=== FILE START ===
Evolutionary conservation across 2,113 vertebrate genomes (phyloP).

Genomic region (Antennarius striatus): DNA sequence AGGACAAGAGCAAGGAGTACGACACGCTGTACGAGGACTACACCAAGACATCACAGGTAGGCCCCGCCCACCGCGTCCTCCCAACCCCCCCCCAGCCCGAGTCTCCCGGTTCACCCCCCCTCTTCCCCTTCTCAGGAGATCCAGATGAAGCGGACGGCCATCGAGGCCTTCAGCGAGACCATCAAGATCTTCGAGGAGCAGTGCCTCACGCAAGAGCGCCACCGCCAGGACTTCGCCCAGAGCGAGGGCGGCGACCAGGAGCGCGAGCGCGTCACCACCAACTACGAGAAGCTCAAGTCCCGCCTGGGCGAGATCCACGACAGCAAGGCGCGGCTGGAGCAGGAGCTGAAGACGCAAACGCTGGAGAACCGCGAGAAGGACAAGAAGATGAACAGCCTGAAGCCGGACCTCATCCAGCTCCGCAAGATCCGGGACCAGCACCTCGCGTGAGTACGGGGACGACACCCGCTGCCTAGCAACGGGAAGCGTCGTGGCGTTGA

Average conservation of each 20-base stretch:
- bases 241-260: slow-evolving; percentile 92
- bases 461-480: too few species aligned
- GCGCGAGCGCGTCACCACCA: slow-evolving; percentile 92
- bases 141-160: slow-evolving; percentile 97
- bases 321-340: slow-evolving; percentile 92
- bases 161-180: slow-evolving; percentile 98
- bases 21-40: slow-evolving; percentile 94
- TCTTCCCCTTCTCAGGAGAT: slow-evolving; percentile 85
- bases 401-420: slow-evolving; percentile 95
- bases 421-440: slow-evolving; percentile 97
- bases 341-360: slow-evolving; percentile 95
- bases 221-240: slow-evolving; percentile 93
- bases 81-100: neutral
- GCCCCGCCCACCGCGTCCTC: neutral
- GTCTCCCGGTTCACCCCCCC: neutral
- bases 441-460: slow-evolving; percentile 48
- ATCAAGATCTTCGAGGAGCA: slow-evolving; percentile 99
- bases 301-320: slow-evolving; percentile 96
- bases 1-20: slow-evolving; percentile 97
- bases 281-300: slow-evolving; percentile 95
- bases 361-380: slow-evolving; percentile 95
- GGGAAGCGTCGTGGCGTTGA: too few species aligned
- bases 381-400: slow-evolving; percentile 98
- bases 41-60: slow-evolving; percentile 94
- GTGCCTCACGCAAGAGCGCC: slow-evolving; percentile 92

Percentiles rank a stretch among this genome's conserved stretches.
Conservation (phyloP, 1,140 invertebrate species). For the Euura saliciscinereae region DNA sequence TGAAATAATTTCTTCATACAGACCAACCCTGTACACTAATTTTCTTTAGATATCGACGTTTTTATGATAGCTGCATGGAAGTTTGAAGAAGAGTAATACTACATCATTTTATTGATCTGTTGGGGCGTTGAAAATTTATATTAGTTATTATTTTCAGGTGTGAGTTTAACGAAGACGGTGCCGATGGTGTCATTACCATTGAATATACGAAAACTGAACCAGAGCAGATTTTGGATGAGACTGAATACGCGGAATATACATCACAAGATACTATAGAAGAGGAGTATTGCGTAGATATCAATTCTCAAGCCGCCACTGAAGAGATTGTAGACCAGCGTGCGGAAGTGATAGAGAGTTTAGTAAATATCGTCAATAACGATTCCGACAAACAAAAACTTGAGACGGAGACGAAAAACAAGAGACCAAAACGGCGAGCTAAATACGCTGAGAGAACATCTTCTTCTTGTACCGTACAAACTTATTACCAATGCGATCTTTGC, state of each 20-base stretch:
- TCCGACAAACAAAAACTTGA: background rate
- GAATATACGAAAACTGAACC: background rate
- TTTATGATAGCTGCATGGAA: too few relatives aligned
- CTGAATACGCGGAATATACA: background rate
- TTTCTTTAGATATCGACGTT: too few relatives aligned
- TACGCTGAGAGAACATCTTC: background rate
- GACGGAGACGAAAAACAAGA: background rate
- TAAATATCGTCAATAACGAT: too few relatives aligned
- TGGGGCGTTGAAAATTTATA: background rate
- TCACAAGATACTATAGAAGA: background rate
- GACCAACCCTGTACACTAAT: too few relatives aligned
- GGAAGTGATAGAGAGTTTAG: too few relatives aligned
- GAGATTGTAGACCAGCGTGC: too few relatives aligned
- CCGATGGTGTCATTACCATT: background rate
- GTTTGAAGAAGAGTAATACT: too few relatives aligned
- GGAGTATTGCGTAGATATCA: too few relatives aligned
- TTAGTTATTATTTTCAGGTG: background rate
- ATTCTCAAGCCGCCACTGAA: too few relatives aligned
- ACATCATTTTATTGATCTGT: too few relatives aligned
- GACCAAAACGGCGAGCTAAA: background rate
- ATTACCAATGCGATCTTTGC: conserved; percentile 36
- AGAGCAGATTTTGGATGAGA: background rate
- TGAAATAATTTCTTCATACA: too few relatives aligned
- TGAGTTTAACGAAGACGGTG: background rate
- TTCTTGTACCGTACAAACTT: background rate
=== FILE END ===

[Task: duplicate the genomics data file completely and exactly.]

Evolutionary conservation across 2,113 vertebrate genomes (phyloP).

Genomic region (Antennarius striatus): DNA sequence AGGACAAGAGCAAGGAGTACGACACGCTGTACGAGGACTACACCAAGACATCACAGGTAGGCCCCGCCCACCGCGTCCTCCCAACCCCCCCCCAGCCCGAGTCTCCCGGTTCACCCCCCCTCTTCCCCTTCTCAGGAGATCCAGATGAAGCGGACGGCCATCGAGGCCTTCAGCGAGACCATCAAGATCTTCGAGGAGCAGTGCCTCACGCAAGAGCGCCACCGCCAGGACTTCGCCCAGAGCGAGGGCGGCGACCAGGAGCGCGAGCGCGTCACCACCAACTACGAGAAGCTCAAGTCCCGCCTGGGCGAGATCCACGACAGCAAGGCGCGGCTGGAGCAGGAGCTGAAGACGCAAACGCTGGAGAACCGCGAGAAGGACAAGAAGATGAACAGCCTGAAGCCGGACCTCATCCAGCTCCGCAAGATCCGGGACCAGCACCTCGCGTGAGTACGGGGACGACACCCGCTGCCTAGCAACGGGAAGCGTCGTGGCGTTGA

Average conservation of each 20-base stretch:
- bases 241-260: slow-evolving; percentile 92
- bases 461-480: too few species aligned
- GCGCGAGCGCGTCACCACCA: slow-evolving; percentile 92
- bases 141-160: slow-evolving; percentile 97
- bases 321-340: slow-evolving; percentile 92
- bases 161-180: slow-evolving; percentile 98
- bases 21-40: slow-evolving; percentile 94
- TCTTCCCCTTCTCAGGAGAT: slow-evolving; percentile 85
- bases 401-420: slow-evolving; percentile 95
- bases 421-440: slow-evolving; percentile 97
- bases 341-360: slow-evolving; percentile 95
- bases 221-240: slow-evolving; percentile 93
- bases 81-100: neutral
- GCCCCGCCCACCGCGTCCTC: neutral
- GTCTCCCGGTTCACCCCCCC: neutral
- bases 441-460: slow-evolving; percentile 48
- ATCAAGATCTTCGAGGAGCA: slow-evolving; percentile 99
- bases 301-320: slow-evolving; percentile 96
- bases 1-20: slow-evolving; percentile 97
- bases 281-300: slow-evolving; percentile 95
- bases 361-380: slow-evolving; percentile 95
- GGGAAGCGTCGTGGCGTTGA: too few species aligned
- bases 381-400: slow-evolving; percentile 98
- bases 41-60: slow-evolving; percentile 94
- GTGCCTCACGCAAGAGCGCC: slow-evolving; percentile 92

Percentiles rank a stretch among this genome's conserved stretches.
Conservation (phyloP, 1,140 invertebrate species). For the Euura saliciscinereae region DNA sequence TGAAATAATTTCTTCATACAGACCAACCCTGTACACTAATTTTCTTTAGATATCGACGTTTTTATGATAGCTGCATGGAAGTTTGAAGAAGAGTAATACTACATCATTTTATTGATCTGTTGGGGCGTTGAAAATTTATATTAGTTATTATTTTCAGGTGTGAGTTTAACGAAGACGGTGCCGATGGTGTCATTACCATTGAATATACGAAAACTGAACCAGAGCAGATTTTGGATGAGACTGAATACGCGGAATATACATCACAAGATACTATAGAAGAGGAGTATTGCGTAGATATCAATTCTCAAGCCGCCACTGAAGAGATTGTAGACCAGCGTGCGGAAGTGATAGAGAGTTTAGTAAATATCGTCAATAACGATTCCGACAAACAAAAACTTGAGACGGAGACGAAAAACAAGAGACCAAAACGGCGAGCTAAATACGCTGAGAGAACATCTTCTTCTTGTACCGTACAAACTTATTACCAATGCGATCTTTGC, state of each 20-base stretch:
- TCCGACAAACAAAAACTTGA: background rate
- GAATATACGAAAACTGAACC: background rate
- TTTATGATAGCTGCATGGAA: too few relatives aligned
- CTGAATACGCGGAATATACA: background rate
- TTTCTTTAGATATCGACGTT: too few relatives aligned
- TACGCTGAGAGAACATCTTC: background rate
- GACGGAGACGAAAAACAAGA: background rate
- TAAATATCGTCAATAACGAT: too few relatives aligned
- TGGGGCGTTGAAAATTTATA: background rate
- TCACAAGATACTATAGAAGA: background rate
- GACCAACCCTGTACACTAAT: too few relatives aligned
- GGAAGTGATAGAGAGTTTAG: too few relatives aligned
- GAGATTGTAGACCAGCGTGC: too few relatives aligned
- CCGATGGTGTCATTACCATT: background rate
- GTTTGAAGAAGAGTAATACT: too few relatives aligned
- GGAGTATTGCGTAGATATCA: too few relatives aligned
- TTAGTTATTATTTTCAGGTG: background rate
- ATTCTCAAGCCGCCACTGAA: too few relatives aligned
- ACATCATTTTATTGATCTGT: too few relatives aligned
- GACCAAAACGGCGAGCTAAA: background rate
- ATTACCAATGCGATCTTTGC: conserved; percentile 36
- AGAGCAGATTTTGGATGAGA: background rate
- TGAAATAATTTCTTCATACA: too few relatives aligned
- TGAGTTTAACGAAGACGGTG: background rate
- TTCTTGTACCGTACAAACTT: background rate